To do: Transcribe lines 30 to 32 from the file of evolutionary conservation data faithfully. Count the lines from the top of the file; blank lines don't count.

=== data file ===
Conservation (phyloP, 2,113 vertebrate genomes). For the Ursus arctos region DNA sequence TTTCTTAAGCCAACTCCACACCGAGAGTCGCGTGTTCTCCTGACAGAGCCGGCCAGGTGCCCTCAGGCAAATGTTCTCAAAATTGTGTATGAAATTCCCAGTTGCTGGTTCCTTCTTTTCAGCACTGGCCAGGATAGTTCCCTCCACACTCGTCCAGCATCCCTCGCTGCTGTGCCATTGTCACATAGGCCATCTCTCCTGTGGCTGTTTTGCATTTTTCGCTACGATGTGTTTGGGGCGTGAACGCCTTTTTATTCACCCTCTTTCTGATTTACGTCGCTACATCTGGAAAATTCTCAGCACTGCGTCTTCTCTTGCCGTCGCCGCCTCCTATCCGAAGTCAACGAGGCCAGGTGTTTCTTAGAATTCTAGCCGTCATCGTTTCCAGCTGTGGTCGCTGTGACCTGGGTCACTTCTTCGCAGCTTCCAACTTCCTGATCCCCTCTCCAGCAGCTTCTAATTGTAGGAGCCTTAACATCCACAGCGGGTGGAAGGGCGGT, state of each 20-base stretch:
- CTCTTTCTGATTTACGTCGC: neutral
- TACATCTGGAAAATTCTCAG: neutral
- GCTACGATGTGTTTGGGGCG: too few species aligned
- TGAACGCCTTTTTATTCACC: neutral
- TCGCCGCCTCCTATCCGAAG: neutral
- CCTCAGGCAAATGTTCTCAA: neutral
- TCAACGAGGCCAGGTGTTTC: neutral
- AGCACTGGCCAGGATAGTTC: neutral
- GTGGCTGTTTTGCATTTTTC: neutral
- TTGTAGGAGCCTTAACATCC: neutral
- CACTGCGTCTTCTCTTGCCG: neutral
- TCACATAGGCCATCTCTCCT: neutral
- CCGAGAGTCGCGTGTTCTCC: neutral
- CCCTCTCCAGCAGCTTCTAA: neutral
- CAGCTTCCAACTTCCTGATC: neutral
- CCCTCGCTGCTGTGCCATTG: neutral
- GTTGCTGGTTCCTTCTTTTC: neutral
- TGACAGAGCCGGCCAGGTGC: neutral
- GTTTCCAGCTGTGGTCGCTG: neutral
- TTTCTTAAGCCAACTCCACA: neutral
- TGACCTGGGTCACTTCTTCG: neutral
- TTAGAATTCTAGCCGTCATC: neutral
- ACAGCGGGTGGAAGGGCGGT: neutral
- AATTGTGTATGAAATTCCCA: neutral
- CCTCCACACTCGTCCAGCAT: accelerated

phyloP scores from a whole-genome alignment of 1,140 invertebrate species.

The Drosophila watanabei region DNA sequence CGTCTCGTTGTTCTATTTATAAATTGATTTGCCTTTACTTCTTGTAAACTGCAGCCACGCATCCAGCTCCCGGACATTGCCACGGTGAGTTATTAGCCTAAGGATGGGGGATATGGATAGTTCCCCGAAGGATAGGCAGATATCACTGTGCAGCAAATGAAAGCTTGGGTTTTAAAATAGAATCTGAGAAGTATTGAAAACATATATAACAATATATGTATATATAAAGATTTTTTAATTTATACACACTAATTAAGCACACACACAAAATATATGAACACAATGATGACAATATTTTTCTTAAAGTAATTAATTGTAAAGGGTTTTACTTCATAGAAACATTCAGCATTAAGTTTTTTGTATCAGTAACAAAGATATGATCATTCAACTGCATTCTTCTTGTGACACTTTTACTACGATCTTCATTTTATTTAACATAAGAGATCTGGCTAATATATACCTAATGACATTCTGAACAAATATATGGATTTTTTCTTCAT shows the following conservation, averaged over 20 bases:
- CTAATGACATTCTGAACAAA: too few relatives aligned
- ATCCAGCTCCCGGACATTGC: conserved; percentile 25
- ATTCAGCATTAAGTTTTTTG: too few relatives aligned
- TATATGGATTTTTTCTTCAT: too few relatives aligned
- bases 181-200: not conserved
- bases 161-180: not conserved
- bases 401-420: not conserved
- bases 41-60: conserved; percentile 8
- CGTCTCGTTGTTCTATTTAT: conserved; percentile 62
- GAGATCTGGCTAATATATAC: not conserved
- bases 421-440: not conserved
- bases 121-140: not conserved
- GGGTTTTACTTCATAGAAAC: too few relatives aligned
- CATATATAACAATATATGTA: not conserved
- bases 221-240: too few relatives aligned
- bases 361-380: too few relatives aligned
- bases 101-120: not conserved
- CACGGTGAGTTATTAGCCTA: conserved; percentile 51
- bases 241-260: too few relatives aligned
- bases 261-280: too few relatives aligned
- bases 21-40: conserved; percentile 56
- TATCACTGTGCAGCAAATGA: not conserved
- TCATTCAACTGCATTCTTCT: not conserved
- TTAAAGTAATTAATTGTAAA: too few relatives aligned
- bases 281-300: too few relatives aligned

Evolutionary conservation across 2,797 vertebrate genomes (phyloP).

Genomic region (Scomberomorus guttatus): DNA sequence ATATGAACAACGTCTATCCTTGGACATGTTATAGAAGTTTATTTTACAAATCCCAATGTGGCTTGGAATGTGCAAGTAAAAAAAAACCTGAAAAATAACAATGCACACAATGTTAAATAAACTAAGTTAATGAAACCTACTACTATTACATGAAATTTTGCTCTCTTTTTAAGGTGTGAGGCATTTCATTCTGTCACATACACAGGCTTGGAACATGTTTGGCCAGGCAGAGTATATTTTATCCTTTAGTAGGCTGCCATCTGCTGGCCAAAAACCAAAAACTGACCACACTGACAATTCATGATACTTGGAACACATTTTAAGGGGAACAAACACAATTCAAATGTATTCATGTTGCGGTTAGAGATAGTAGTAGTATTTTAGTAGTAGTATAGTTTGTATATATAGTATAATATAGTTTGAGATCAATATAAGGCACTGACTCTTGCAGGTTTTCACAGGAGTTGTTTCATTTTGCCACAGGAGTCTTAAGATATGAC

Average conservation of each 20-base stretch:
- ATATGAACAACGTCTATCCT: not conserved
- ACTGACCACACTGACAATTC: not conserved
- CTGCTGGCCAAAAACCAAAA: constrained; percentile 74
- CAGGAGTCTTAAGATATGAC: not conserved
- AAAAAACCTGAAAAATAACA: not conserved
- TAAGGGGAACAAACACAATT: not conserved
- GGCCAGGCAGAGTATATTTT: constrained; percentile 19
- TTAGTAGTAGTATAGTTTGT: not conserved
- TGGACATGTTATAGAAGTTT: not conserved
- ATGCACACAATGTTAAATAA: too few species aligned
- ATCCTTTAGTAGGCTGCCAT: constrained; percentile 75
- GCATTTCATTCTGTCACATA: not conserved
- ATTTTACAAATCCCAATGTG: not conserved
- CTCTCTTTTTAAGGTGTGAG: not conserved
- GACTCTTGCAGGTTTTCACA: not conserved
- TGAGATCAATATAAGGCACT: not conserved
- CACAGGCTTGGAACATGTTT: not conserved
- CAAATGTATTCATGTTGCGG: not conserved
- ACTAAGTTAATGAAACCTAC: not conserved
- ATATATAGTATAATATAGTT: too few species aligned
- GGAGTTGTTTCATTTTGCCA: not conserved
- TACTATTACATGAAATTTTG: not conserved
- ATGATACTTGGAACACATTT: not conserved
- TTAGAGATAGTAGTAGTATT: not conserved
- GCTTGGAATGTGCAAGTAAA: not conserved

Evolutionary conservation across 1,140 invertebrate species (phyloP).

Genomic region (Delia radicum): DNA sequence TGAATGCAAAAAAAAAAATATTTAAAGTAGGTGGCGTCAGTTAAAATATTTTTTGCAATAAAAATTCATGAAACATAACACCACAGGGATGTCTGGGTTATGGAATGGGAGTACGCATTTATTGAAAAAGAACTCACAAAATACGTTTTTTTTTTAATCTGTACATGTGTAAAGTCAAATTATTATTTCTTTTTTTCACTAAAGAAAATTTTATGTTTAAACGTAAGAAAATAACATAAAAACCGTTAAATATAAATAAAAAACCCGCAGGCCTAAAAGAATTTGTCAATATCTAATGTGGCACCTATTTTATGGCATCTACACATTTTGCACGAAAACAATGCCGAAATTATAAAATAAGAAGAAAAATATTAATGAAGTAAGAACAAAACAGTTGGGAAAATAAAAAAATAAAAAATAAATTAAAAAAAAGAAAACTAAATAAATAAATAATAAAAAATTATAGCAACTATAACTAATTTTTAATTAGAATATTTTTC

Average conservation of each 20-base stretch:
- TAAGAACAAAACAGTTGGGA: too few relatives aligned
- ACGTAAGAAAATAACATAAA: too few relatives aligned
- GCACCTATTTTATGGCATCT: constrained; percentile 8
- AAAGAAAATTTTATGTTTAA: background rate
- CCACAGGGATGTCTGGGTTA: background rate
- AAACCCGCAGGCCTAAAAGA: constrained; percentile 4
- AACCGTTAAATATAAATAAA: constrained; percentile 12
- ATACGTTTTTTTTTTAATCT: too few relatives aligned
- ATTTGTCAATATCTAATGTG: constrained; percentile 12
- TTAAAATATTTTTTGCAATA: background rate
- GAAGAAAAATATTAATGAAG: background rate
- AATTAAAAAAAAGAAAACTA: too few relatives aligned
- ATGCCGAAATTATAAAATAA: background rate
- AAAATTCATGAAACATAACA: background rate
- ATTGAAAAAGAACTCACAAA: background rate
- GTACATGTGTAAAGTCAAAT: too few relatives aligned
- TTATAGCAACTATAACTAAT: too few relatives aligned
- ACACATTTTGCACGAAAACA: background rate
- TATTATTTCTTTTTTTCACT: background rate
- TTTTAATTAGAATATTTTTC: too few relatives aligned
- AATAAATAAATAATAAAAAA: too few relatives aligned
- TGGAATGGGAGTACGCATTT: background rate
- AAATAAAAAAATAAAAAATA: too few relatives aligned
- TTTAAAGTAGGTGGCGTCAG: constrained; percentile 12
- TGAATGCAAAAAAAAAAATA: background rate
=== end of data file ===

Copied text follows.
- ATCCAGCTCCCGGACATTGC: conserved; percentile 25
- ATTCAGCATTAAGTTTTTTG: too few relatives aligned
- TATATGGATTTTTTCTTCAT: too few relatives aligned